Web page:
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I was surprised and pleased to see that Bhaskar had decided to post Shulamith Firestone’s , as it’s one of my favorite pieces of Marxist-feminist writing.
In his speech to the Occupy Wall Street encampment at Zuccotti Park, Slavoj Žižek lamented that “It’s easy to imagine the end of the world, but we cannot imagine the end of capitalism.”
In the process of trying to pull together some thoughts on intellectual property, zero marginal-cost goods, immaterial labor, and the incipient transition to a rentier form of capitalism, I’ve been working out a thought experiment: a possible future society I call anti-Star Trek . Consider this a stab at a theory of posterity . One of the intriguing things about the world of Star Trek, as Gene Roddenberry presented it in The Next Generation and subsequent series, is that it appears to be, in essence, a communist society.
AN APOCRYPHAL tale is told about Henry Ford II showing Walter Reuther, the veteran leader of the United Automobile Workers, around a newly automated car plant. “Walter, how are you going to get those robots to pay your union dues,” gibed the boss of Ford Motor Company.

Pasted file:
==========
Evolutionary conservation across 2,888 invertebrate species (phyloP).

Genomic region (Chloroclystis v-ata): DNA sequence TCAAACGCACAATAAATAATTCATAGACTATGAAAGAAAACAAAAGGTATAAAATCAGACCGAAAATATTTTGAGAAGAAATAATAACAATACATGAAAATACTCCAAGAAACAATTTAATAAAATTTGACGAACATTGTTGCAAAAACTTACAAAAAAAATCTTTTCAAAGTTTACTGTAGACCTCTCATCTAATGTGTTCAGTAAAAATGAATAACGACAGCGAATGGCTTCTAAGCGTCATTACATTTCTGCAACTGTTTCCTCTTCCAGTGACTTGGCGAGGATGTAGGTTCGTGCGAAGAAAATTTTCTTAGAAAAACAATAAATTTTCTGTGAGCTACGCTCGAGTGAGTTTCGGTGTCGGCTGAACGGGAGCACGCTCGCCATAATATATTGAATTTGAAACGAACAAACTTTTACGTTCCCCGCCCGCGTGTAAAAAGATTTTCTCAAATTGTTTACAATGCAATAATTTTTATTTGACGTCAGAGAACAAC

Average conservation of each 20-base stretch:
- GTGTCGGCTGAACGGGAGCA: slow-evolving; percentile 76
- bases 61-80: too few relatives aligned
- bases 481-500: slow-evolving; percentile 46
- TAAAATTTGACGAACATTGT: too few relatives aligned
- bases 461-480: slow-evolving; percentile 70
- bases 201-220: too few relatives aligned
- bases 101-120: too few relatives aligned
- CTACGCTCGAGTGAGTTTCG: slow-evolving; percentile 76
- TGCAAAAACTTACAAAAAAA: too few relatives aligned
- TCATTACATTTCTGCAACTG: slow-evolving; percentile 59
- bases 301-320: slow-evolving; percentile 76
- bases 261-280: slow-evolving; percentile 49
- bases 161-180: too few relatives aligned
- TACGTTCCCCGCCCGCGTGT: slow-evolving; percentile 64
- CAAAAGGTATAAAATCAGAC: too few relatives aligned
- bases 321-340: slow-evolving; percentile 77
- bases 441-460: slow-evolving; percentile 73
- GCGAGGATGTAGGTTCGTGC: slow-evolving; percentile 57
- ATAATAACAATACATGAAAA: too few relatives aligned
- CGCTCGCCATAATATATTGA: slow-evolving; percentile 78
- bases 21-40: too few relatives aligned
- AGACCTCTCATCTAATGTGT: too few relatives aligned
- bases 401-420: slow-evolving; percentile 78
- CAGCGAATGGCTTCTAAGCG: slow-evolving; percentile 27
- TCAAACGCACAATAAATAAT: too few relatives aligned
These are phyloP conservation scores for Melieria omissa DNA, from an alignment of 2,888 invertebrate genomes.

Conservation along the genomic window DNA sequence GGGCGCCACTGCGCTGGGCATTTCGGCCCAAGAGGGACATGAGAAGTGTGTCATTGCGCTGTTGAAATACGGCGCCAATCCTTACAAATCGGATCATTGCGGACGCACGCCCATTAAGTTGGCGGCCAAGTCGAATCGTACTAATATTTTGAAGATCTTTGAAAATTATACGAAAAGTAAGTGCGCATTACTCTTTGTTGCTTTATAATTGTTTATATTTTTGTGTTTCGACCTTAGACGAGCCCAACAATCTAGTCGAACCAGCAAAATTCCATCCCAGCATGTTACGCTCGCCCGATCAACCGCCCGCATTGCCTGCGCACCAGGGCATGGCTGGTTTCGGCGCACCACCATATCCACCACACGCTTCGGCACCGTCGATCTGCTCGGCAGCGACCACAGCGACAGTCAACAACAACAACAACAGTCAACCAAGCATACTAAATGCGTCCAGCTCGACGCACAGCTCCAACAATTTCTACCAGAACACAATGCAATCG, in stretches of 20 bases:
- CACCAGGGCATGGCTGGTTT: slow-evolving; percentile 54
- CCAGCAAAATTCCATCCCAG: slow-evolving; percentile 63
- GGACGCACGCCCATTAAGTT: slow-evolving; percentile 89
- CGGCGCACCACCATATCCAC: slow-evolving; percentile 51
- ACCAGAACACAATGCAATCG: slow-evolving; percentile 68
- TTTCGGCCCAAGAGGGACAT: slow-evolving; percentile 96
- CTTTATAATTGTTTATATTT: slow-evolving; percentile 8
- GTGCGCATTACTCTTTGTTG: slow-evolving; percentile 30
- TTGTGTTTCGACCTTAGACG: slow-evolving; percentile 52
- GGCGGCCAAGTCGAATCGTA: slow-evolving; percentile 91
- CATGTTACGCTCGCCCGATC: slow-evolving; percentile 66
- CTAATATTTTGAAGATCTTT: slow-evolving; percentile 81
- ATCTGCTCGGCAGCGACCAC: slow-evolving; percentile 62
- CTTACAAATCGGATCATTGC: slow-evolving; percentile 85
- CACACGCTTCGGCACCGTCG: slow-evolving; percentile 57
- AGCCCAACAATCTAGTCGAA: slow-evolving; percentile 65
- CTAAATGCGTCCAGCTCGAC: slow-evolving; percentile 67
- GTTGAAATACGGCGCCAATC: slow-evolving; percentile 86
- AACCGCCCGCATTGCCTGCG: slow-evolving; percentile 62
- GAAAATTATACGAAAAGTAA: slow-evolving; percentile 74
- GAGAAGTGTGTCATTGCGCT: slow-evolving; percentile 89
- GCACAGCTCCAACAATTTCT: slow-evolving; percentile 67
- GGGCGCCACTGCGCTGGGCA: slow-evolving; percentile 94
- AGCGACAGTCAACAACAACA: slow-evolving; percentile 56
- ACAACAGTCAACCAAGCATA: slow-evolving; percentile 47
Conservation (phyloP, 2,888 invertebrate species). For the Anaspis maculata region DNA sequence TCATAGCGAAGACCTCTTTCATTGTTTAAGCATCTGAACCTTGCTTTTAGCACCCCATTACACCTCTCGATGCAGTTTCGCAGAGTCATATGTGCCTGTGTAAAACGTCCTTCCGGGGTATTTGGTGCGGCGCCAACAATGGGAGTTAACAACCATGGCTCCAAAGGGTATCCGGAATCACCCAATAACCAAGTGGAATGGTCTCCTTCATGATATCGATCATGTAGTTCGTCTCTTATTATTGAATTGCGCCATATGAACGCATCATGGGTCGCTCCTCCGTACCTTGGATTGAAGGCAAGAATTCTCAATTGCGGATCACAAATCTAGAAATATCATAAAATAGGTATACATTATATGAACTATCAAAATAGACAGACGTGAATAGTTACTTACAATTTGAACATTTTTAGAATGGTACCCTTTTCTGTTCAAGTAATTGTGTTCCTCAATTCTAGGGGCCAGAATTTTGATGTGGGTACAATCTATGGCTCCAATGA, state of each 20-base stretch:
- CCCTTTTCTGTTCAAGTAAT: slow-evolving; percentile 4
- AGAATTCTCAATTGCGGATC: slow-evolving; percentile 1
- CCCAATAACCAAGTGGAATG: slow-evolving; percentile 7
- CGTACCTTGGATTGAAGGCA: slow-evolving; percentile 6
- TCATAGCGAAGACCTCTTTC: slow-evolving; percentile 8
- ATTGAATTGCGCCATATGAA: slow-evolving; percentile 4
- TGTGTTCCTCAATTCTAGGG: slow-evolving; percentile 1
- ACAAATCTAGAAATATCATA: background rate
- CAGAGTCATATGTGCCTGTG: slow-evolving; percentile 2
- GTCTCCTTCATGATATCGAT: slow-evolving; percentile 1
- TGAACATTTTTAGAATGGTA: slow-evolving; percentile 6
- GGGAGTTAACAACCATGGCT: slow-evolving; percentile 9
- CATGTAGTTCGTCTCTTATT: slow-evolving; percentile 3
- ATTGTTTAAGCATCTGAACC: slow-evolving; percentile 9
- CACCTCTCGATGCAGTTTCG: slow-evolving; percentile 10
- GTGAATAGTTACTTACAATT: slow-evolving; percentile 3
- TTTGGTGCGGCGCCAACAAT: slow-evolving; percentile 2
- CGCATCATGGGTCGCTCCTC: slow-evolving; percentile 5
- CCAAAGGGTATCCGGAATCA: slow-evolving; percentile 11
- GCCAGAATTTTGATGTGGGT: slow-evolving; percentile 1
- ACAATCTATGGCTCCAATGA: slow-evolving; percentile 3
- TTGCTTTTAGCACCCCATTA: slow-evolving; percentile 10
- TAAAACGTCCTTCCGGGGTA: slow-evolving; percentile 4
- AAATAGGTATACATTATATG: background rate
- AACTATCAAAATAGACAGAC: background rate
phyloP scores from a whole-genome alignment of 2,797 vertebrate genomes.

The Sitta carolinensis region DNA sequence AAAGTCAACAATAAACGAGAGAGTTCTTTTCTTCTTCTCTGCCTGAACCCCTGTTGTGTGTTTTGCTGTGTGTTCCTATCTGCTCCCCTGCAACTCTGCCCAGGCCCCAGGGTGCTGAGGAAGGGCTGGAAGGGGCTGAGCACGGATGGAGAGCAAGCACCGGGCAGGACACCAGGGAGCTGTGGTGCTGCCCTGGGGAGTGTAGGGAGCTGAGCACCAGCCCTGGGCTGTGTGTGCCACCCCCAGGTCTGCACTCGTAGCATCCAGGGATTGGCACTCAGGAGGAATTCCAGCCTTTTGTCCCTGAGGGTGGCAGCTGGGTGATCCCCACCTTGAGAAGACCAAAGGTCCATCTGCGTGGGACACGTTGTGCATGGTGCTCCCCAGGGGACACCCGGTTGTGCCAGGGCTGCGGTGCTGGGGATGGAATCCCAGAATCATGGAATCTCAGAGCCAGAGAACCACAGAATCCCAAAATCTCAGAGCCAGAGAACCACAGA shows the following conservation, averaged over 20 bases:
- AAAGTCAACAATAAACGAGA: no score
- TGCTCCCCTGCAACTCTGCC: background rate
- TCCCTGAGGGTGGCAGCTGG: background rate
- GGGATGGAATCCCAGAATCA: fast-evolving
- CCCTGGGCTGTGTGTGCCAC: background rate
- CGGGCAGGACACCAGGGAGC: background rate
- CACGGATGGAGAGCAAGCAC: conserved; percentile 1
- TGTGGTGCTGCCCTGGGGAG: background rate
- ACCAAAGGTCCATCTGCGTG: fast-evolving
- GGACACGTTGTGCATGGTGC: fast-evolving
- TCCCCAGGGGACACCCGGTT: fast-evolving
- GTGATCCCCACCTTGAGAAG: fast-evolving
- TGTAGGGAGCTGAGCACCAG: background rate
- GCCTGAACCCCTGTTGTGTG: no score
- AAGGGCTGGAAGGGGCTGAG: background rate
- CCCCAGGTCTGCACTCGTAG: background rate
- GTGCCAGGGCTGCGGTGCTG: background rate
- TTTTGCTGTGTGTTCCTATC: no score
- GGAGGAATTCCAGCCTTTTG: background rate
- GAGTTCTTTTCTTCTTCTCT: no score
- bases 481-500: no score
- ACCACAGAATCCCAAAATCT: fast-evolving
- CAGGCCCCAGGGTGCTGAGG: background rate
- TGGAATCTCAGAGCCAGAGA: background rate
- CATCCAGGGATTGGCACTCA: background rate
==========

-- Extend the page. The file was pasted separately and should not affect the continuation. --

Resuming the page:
<img class="aligncenter size-full wp-image-42569" title="Harvest Automation Robot" src="http://www.wired.com/images_blogs/business/2011/11/Harvest-Automation-Robot.jpg" alt="" width="660" height="495" />
FEAR of displacement from one's job by a superefficient machine is as old as modern economic growth (which is to say, about two centuries old). It is somewhat surprising that there has not been more made of the possibility of technological unemployment during the recent recession and lacklustre recovery.